Next we have this awesome bit of Internet wizardry. If you'll remember, a few months back, someone got a copy of David Lee Roth's audio tracks from the Running With The Devil recording session. They posted it on the internet and every radio dj and blogger was commenting on it. Many lambasted it and made fun of it, but I loved it. I'm biased, because I'm an old school David Lee Roth fan. I love him for his talent, his voice, his hubris, his planet-sized ego, and his unwillingness to accept that it's been over 25 years since women under the age of 40 find him hot. Anyway, someone took those recordings, cut them up, and put them into a soundboard. Enjoy!

By the way, take Dr. Zombie's advice here: I would not recommend that you call your wife's work and use the soundboard to leave 12 -15 Diamond Dave messages over a 4 or so hour period. Apparently, wives hate that. So much so, that she'll wait until you fall asleep and then mercilessly beat you with a piece of soap in a sock, just like Pvt. Joker beat Pvt. Pile in Kubrick's Full Metal Jacket.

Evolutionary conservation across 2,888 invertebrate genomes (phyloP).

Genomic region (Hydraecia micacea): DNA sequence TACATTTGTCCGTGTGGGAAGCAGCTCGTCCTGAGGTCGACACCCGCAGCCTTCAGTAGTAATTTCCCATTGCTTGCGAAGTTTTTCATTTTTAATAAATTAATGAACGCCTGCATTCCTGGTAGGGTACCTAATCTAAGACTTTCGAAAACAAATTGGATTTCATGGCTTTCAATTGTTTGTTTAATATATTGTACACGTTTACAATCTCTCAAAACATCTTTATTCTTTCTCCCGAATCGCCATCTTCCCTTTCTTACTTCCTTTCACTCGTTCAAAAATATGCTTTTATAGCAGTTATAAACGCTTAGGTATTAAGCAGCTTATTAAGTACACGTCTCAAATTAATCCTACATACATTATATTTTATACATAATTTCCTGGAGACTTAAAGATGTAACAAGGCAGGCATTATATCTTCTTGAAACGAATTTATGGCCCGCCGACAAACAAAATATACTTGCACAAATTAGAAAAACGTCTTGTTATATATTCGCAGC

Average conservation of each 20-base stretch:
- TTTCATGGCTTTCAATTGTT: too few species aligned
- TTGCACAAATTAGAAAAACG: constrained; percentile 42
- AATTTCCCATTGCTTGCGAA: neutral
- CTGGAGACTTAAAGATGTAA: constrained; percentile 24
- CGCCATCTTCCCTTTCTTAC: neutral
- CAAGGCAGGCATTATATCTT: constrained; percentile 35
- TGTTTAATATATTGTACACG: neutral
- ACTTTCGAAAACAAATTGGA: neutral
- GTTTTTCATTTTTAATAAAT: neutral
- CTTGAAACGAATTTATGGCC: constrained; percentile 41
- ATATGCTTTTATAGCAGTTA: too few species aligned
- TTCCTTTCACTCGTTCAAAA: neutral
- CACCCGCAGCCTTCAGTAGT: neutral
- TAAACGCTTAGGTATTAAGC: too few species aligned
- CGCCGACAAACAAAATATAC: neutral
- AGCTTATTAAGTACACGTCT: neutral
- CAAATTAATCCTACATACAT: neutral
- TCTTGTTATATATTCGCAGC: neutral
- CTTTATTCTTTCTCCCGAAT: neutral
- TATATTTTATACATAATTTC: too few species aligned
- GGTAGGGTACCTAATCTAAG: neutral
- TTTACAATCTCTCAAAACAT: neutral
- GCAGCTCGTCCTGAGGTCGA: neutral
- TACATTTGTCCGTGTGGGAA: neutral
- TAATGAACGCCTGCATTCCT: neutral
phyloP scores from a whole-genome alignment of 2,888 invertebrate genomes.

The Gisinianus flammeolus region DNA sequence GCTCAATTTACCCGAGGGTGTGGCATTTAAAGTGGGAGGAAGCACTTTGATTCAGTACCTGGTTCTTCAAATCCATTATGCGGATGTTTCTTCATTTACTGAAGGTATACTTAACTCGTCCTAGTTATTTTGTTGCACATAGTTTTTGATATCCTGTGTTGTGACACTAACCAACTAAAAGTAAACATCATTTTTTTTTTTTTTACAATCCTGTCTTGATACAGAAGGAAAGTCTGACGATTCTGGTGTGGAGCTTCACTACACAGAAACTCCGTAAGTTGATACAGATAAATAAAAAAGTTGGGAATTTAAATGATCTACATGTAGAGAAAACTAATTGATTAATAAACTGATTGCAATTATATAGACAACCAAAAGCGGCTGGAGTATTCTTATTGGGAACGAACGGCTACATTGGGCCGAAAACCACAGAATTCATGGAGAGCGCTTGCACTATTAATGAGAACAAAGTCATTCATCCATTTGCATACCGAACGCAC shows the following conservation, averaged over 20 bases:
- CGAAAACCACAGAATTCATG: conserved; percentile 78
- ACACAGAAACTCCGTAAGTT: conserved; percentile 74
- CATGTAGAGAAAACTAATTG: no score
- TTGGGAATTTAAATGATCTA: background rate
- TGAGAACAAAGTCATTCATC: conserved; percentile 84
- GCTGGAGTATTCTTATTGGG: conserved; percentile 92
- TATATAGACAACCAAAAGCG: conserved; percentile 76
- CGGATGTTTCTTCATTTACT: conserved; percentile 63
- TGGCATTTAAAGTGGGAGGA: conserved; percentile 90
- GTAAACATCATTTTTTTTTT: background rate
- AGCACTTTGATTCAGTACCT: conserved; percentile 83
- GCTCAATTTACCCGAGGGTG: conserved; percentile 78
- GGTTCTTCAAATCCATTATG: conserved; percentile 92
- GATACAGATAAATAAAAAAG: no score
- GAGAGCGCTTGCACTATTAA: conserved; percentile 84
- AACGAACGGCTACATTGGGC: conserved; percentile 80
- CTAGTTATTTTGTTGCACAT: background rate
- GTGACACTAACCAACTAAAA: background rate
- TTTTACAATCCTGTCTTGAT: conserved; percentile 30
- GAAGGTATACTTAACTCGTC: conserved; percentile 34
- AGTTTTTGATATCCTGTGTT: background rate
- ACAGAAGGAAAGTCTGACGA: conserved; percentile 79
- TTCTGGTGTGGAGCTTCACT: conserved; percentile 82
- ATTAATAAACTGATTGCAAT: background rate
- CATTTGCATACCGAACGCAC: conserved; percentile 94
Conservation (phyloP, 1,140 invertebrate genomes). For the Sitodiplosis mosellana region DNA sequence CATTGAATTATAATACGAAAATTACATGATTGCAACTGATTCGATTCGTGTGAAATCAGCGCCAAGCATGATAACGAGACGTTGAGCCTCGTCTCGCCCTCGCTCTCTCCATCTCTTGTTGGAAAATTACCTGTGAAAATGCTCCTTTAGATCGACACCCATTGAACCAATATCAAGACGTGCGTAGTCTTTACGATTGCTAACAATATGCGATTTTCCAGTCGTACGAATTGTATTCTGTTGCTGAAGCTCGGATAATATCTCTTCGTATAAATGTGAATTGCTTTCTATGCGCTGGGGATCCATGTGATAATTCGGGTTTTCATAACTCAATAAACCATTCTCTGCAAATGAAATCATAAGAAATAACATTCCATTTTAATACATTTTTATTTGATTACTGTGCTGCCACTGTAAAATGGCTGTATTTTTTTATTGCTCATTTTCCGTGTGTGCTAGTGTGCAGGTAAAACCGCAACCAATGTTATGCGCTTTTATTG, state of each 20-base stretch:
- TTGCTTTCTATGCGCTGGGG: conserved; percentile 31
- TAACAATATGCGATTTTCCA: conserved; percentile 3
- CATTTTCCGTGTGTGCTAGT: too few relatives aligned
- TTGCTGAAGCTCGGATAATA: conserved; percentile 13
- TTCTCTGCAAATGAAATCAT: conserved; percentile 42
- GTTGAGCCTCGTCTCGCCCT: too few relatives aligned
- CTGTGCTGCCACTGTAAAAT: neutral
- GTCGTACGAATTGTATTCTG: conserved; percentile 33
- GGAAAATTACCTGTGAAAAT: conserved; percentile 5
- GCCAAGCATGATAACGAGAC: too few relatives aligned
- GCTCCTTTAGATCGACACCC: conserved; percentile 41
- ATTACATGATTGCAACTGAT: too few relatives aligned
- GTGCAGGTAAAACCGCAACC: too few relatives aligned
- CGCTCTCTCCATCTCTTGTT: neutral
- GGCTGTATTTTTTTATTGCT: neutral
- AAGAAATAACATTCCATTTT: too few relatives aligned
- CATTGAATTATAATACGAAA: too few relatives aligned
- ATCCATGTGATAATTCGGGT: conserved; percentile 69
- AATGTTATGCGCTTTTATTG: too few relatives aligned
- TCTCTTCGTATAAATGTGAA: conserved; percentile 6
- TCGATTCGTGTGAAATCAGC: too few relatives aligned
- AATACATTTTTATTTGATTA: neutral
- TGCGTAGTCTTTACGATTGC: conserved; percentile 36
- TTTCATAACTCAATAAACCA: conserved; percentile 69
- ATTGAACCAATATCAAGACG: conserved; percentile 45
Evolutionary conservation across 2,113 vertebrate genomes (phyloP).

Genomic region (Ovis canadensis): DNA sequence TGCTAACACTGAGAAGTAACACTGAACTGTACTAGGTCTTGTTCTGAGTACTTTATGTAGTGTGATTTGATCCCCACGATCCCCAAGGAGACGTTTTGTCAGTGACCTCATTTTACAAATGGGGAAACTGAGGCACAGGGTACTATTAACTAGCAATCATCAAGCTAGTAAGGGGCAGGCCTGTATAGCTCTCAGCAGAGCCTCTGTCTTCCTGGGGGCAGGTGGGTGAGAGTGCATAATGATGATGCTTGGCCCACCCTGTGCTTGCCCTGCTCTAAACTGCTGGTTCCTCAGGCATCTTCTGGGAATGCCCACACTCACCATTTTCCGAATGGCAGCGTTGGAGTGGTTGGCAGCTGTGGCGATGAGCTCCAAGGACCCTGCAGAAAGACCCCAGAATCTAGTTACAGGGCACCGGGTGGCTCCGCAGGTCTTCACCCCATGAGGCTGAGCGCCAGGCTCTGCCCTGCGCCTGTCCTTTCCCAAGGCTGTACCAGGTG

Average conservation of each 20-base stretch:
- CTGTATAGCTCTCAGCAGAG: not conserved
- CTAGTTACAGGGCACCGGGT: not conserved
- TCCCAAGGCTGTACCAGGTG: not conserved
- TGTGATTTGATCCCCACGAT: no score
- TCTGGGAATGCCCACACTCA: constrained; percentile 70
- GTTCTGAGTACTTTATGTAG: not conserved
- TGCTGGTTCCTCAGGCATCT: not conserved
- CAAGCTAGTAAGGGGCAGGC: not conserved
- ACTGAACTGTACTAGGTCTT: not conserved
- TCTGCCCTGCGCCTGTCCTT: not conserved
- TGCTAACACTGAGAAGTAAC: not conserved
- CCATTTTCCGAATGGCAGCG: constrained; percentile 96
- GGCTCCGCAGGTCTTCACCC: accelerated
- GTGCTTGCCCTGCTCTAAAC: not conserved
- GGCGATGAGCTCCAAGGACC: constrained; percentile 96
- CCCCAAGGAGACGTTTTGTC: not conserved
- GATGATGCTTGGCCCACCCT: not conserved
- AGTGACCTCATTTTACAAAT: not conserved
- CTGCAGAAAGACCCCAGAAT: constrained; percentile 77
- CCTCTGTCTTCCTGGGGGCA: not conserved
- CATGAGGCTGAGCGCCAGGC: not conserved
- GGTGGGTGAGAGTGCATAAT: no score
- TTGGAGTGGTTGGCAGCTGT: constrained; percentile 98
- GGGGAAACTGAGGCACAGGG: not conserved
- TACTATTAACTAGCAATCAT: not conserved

On a related note, I'm healing nicely thank you. The soap-shaped stomach bruises are starting to finally fade...

Wednesday, January 14, 2009

Attack Ships on Fire...

So... I recently watched Blade Runner again and, once again, realized it is one of the coolest damn movies EVER made.


I especially I love the scene where Roy Batty is about to die and he looks at Dekker and says, "I've seen things you people wouldn't believe. Attack ships on fire off the shoulder of Orion. I watched C-beams glitter in the dark near the Tannhauser gate. All those moments will be lost in time... like tears in rain... "